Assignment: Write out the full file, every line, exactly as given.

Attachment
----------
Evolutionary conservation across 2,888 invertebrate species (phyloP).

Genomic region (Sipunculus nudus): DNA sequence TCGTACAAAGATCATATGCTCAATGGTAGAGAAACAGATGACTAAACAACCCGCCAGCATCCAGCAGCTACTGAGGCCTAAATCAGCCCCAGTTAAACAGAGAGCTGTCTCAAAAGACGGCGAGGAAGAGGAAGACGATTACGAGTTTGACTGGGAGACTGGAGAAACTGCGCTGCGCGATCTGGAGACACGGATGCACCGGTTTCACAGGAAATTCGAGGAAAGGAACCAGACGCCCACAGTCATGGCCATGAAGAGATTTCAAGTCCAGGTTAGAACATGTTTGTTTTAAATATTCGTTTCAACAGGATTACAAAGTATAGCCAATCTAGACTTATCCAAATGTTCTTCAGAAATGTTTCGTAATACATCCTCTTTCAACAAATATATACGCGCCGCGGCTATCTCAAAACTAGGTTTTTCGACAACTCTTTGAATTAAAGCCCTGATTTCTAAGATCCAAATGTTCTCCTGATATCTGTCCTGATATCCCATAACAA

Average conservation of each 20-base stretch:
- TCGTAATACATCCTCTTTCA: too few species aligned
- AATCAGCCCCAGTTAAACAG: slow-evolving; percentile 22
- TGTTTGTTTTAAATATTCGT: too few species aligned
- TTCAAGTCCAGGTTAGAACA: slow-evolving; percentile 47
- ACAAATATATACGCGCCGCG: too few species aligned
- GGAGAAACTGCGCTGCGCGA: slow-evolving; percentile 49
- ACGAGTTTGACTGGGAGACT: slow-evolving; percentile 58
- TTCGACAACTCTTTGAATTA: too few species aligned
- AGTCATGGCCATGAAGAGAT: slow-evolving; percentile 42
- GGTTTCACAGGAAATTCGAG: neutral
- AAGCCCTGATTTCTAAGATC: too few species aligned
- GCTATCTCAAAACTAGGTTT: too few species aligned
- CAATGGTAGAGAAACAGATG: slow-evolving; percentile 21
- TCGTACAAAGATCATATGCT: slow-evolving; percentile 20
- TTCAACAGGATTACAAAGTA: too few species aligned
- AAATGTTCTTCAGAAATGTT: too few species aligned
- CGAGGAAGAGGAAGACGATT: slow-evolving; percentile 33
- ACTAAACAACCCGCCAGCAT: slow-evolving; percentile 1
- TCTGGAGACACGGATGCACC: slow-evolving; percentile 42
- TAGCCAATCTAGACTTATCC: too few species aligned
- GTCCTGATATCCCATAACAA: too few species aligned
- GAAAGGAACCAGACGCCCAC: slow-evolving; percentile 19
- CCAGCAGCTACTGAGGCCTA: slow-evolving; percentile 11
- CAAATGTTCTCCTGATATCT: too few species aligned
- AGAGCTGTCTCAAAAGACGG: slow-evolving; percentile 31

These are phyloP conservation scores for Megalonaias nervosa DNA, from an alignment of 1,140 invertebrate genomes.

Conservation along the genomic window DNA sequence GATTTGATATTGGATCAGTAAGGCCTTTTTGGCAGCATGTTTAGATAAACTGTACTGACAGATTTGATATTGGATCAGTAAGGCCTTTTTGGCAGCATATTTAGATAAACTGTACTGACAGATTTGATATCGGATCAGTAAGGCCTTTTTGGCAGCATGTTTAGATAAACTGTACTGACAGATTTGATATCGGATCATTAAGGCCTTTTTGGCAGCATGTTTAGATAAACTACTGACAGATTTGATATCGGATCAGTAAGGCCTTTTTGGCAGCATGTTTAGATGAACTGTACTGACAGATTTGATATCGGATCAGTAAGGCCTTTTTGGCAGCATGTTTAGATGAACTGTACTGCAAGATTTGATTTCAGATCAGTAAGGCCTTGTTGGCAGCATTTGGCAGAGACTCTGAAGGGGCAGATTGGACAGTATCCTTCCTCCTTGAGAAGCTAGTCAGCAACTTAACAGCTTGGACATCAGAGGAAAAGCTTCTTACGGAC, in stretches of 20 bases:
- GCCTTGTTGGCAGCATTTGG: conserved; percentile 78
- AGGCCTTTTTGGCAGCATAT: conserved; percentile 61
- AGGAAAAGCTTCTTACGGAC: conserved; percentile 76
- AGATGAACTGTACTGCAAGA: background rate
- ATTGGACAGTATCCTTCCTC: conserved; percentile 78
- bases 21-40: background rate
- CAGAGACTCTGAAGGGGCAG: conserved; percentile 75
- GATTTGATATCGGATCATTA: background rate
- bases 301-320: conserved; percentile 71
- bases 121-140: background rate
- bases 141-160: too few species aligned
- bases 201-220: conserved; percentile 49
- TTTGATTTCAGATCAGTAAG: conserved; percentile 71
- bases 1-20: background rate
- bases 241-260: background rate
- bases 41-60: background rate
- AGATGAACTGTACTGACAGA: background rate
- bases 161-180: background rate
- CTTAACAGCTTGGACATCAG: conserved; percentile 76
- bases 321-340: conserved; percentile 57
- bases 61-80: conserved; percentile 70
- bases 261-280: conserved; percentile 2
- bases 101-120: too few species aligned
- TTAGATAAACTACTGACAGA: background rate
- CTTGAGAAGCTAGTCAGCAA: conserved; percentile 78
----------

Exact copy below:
Evolutionary conservation across 2,888 invertebrate species (phyloP).

Genomic region (Sipunculus nudus): DNA sequence TCGTACAAAGATCATATGCTCAATGGTAGAGAAACAGATGACTAAACAACCCGCCAGCATCCAGCAGCTACTGAGGCCTAAATCAGCCCCAGTTAAACAGAGAGCTGTCTCAAAAGACGGCGAGGAAGAGGAAGACGATTACGAGTTTGACTGGGAGACTGGAGAAACTGCGCTGCGCGATCTGGAGACACGGATGCACCGGTTTCACAGGAAATTCGAGGAAAGGAACCAGACGCCCACAGTCATGGCCATGAAGAGATTTCAAGTCCAGGTTAGAACATGTTTGTTTTAAATATTCGTTTCAACAGGATTACAAAGTATAGCCAATCTAGACTTATCCAAATGTTCTTCAGAAATGTTTCGTAATACATCCTCTTTCAACAAATATATACGCGCCGCGGCTATCTCAAAACTAGGTTTTTCGACAACTCTTTGAATTAAAGCCCTGATTTCTAAGATCCAAATGTTCTCCTGATATCTGTCCTGATATCCCATAACAA

Average conservation of each 20-base stretch:
- TCGTAATACATCCTCTTTCA: too few species aligned
- AATCAGCCCCAGTTAAACAG: slow-evolving; percentile 22
- TGTTTGTTTTAAATATTCGT: too few species aligned
- TTCAAGTCCAGGTTAGAACA: slow-evolving; percentile 47
- ACAAATATATACGCGCCGCG: too few species aligned
- GGAGAAACTGCGCTGCGCGA: slow-evolving; percentile 49
- ACGAGTTTGACTGGGAGACT: slow-evolving; percentile 58
- TTCGACAACTCTTTGAATTA: too few species aligned
- AGTCATGGCCATGAAGAGAT: slow-evolving; percentile 42
- GGTTTCACAGGAAATTCGAG: neutral
- AAGCCCTGATTTCTAAGATC: too few species aligned
- GCTATCTCAAAACTAGGTTT: too few species aligned
- CAATGGTAGAGAAACAGATG: slow-evolving; percentile 21
- TCGTACAAAGATCATATGCT: slow-evolving; percentile 20
- TTCAACAGGATTACAAAGTA: too few species aligned
- AAATGTTCTTCAGAAATGTT: too few species aligned
- CGAGGAAGAGGAAGACGATT: slow-evolving; percentile 33
- ACTAAACAACCCGCCAGCAT: slow-evolving; percentile 1
- TCTGGAGACACGGATGCACC: slow-evolving; percentile 42
- TAGCCAATCTAGACTTATCC: too few species aligned
- GTCCTGATATCCCATAACAA: too few species aligned
- GAAAGGAACCAGACGCCCAC: slow-evolving; percentile 19
- CCAGCAGCTACTGAGGCCTA: slow-evolving; percentile 11
- CAAATGTTCTCCTGATATCT: too few species aligned
- AGAGCTGTCTCAAAAGACGG: slow-evolving; percentile 31

These are phyloP conservation scores for Megalonaias nervosa DNA, from an alignment of 1,140 invertebrate genomes.

Conservation along the genomic window DNA sequence GATTTGATATTGGATCAGTAAGGCCTTTTTGGCAGCATGTTTAGATAAACTGTACTGACAGATTTGATATTGGATCAGTAAGGCCTTTTTGGCAGCATATTTAGATAAACTGTACTGACAGATTTGATATCGGATCAGTAAGGCCTTTTTGGCAGCATGTTTAGATAAACTGTACTGACAGATTTGATATCGGATCATTAAGGCCTTTTTGGCAGCATGTTTAGATAAACTACTGACAGATTTGATATCGGATCAGTAAGGCCTTTTTGGCAGCATGTTTAGATGAACTGTACTGACAGATTTGATATCGGATCAGTAAGGCCTTTTTGGCAGCATGTTTAGATGAACTGTACTGCAAGATTTGATTTCAGATCAGTAAGGCCTTGTTGGCAGCATTTGGCAGAGACTCTGAAGGGGCAGATTGGACAGTATCCTTCCTCCTTGAGAAGCTAGTCAGCAACTTAACAGCTTGGACATCAGAGGAAAAGCTTCTTACGGAC, in stretches of 20 bases:
- GCCTTGTTGGCAGCATTTGG: conserved; percentile 78
- AGGCCTTTTTGGCAGCATAT: conserved; percentile 61
- AGGAAAAGCTTCTTACGGAC: conserved; percentile 76
- AGATGAACTGTACTGCAAGA: background rate
- ATTGGACAGTATCCTTCCTC: conserved; percentile 78
- bases 21-40: background rate
- CAGAGACTCTGAAGGGGCAG: conserved; percentile 75
- GATTTGATATCGGATCATTA: background rate
- bases 301-320: conserved; percentile 71
- bases 121-140: background rate
- bases 141-160: too few species aligned
- bases 201-220: conserved; percentile 49
- TTTGATTTCAGATCAGTAAG: conserved; percentile 71
- bases 1-20: background rate
- bases 241-260: background rate
- bases 41-60: background rate
- AGATGAACTGTACTGACAGA: background rate
- bases 161-180: background rate
- CTTAACAGCTTGGACATCAG: conserved; percentile 76
- bases 321-340: conserved; percentile 57
- bases 61-80: conserved; percentile 70
- bases 261-280: conserved; percentile 2
- bases 101-120: too few species aligned
- TTAGATAAACTACTGACAGA: background rate
- CTTGAGAAGCTAGTCAGCAA: conserved; percentile 78